But does the above constitute a conscious machine? Will an artificially intelligent computer have the same consciousness that we humans have? At first it feels scary that a hunk of metal can think and be self-aware like you and I are. But is it really? (Are you even self-aware?) At its fundamental level, that hunk of metal is not so different from the hunk of tissue that we have inside our heads. They both use a sort of binary system with the computer using 0 and 1, and our brains using the on and off of neural activation. Both of them, as is widely accepted today, think and solve problems through material interaction, not through a certain whizzy corporeal form. However, the philosophical literature is still very much divided in what machine consciousness requires. Hilary Putnam, a functionalist among many other things, believed that if a system activates the same pattern of information processing that our brain has, that system will have mental states and, in conclusion, consciousness both in access terms and phenomenal terms. On the contrary, type-identity theorists such as Ned Block believe since qualia, along with other forms of consciousness, depends on physical constitution, it must have the same material as the brain to truly exist.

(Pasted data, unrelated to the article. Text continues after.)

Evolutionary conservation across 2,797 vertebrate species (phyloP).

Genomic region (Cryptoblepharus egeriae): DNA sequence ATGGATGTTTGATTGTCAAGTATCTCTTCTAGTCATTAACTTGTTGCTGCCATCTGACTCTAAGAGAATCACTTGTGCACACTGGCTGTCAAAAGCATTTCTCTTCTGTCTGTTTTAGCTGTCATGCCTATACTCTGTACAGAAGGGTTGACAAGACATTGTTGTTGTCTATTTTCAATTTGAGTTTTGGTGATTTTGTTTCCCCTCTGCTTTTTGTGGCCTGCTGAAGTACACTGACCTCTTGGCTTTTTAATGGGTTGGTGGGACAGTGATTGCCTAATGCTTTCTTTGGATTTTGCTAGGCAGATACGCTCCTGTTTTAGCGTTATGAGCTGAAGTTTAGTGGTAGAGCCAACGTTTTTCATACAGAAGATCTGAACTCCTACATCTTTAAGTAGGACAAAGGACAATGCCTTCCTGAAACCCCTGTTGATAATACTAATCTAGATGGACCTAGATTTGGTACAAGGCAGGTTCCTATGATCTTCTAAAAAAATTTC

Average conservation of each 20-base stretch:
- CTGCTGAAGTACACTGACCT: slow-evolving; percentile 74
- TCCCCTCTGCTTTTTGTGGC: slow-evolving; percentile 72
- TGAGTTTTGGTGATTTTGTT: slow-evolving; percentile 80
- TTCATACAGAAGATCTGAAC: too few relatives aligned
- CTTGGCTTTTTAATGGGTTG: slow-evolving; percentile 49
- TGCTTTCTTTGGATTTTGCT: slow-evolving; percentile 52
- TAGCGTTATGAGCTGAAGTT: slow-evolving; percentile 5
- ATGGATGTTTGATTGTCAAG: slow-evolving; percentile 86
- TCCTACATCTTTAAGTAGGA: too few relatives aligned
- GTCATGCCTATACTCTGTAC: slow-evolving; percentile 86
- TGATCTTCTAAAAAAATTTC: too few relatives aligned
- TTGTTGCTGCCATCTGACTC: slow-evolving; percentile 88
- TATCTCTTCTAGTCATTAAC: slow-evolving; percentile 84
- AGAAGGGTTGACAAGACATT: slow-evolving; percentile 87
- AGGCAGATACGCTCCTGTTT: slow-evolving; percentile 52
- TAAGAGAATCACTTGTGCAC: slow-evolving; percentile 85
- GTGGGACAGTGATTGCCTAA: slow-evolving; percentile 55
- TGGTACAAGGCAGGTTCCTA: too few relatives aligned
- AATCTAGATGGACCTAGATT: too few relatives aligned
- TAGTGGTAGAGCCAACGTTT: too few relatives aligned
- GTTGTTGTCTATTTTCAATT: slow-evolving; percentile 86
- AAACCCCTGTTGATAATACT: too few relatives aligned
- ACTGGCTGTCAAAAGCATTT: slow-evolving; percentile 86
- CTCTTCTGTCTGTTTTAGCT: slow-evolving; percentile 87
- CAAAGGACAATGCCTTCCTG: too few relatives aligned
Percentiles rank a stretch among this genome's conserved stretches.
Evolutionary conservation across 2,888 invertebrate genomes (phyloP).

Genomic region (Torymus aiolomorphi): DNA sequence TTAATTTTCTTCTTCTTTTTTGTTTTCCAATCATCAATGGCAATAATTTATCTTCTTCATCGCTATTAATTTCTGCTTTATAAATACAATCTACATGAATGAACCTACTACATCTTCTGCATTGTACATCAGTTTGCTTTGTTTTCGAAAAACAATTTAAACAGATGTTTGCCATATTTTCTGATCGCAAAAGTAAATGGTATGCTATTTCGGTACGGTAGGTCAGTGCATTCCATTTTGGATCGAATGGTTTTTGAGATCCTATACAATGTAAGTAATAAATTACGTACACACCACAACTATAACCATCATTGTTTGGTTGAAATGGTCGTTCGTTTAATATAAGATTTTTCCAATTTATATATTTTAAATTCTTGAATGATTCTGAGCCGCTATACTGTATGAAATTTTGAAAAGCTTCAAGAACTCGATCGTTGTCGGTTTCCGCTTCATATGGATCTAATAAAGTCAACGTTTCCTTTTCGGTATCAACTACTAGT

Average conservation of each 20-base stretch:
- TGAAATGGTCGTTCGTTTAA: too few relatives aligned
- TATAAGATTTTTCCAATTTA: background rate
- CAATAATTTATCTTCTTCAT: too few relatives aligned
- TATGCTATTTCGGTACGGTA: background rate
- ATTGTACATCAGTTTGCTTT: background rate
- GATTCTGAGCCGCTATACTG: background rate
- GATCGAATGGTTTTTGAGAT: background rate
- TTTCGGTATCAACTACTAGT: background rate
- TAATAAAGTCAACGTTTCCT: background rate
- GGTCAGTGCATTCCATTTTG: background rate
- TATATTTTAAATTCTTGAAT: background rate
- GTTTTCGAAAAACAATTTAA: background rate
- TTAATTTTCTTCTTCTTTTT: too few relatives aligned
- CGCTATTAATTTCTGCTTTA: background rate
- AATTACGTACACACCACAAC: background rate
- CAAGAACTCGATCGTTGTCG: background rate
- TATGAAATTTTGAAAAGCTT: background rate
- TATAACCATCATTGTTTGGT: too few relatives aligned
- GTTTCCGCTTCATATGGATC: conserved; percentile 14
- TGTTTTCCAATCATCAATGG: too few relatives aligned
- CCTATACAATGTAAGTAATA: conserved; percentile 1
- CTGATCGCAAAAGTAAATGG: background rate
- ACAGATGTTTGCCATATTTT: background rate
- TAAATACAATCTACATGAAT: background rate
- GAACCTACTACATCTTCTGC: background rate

Christof Koch, a more modern member of this debate, gives two very important insights on this whole debate. First, being a functionalist, Koch believes that according to his “‘integrated information theory’ which asserts that consciousness is a product of structures, like the brain, that can both store a large amount of information and have a critical density of interconnections between their parts”, a computer with the same cause-effect circuit as the brain, it would have a consciousness and it would “feel like something to be [a] computer” (Regalado, 2014).4 Second, Koch makes the case that a software simulation of the brain would not have consciousness, only a physical computer that mimics the human brain will; he thinks that consciousness is a fundamental and intrinsic property like mass that appears when matter is arranged in a certain way. One could agree or disagree with this view, but it raises questions about not only how we can construct machine qualia, but also what standard it would require for us to truly say that a machine has consciousness.

The strangest thing about consciousness is that, technically, we can never “truly” know for sure if someone else has consciousness. Only I would know that I am conscious. Defining consciousness itself is almost an unsolvable problem in philosophy, and no matter how far we go with technology, we may never have an answer to the question “Is that computer conscious like I am?”. But that should not, and probably most likely cannot, stop scientists from trying to construct artificial consciousness. The step from artificial intelligence of pattern recognition and simple problem solving to the realm of artificial consciousness of emotions and inductions may happen soon.


1   Halacy, D. S. (1970). Charles Babbage, Father of the Computer. Springfield: Crowell-Collier Press

2   Turing, A. M. (1950, October). Computing Machinery and Intelligence. Mind, 59(236), 433-460

3   Maderer, J. (2016, May 9). Georgia Tech News Center. Retrieved May 15, 2016, from

4   Regalado, A. (2014, October 2). Technology Review. Retrieved May 16, 2016, from